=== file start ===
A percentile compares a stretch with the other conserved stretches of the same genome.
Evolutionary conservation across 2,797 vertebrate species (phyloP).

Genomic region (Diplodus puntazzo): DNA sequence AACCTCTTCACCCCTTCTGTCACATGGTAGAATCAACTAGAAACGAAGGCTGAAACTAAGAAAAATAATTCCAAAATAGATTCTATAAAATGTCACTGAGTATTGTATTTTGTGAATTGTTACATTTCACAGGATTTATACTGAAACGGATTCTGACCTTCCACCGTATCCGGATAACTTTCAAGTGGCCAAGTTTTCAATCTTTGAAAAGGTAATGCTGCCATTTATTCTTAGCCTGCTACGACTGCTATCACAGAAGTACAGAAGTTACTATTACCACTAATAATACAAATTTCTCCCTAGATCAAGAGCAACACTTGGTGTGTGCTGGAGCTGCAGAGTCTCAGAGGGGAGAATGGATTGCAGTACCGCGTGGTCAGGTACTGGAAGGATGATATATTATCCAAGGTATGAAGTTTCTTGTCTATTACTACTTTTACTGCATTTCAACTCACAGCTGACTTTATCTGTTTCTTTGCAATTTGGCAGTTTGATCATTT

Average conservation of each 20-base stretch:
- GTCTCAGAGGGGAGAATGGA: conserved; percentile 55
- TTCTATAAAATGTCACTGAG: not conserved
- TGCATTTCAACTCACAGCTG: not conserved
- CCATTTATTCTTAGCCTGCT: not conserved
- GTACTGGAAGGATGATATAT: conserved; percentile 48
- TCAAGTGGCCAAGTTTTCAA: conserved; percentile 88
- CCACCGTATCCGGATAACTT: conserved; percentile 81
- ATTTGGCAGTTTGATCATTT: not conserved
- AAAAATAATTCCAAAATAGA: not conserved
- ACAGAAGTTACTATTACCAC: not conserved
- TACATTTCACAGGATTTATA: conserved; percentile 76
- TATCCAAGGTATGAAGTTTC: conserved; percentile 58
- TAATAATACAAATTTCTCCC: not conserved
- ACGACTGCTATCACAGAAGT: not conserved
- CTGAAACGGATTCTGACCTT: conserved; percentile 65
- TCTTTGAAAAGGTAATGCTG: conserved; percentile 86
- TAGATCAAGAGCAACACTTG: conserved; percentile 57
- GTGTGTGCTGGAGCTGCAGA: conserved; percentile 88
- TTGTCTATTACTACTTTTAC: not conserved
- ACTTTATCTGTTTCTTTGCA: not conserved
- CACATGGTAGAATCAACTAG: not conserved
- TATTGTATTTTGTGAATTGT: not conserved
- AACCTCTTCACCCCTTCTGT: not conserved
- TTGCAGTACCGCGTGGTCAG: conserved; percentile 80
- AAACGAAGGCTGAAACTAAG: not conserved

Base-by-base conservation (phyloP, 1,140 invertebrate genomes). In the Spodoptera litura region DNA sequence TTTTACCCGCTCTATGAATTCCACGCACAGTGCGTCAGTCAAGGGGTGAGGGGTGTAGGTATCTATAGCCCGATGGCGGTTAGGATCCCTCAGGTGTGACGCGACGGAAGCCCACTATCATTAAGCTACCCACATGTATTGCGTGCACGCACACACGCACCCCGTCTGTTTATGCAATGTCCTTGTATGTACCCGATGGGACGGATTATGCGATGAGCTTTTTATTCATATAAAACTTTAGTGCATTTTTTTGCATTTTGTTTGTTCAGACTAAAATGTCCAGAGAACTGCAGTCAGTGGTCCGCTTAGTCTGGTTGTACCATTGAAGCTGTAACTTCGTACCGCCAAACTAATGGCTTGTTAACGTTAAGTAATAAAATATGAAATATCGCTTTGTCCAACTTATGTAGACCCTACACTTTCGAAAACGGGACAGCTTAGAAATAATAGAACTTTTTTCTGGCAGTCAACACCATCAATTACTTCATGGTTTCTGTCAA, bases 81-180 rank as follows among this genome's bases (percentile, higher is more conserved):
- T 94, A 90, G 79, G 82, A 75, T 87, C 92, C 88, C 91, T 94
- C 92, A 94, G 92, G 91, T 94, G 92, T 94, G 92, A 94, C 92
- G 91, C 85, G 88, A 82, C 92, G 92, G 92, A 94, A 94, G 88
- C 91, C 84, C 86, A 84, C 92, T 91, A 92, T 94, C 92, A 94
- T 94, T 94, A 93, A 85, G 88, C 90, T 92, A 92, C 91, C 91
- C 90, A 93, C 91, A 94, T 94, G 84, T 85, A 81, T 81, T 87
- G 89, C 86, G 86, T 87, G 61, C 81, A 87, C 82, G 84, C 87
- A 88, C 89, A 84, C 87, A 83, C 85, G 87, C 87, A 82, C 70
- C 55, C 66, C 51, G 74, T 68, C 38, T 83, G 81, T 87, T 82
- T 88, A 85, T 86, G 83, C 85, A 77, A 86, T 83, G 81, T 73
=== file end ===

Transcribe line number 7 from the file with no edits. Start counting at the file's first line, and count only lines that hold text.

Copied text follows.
- TGCATTTCAACTCACAGCTG: not conserved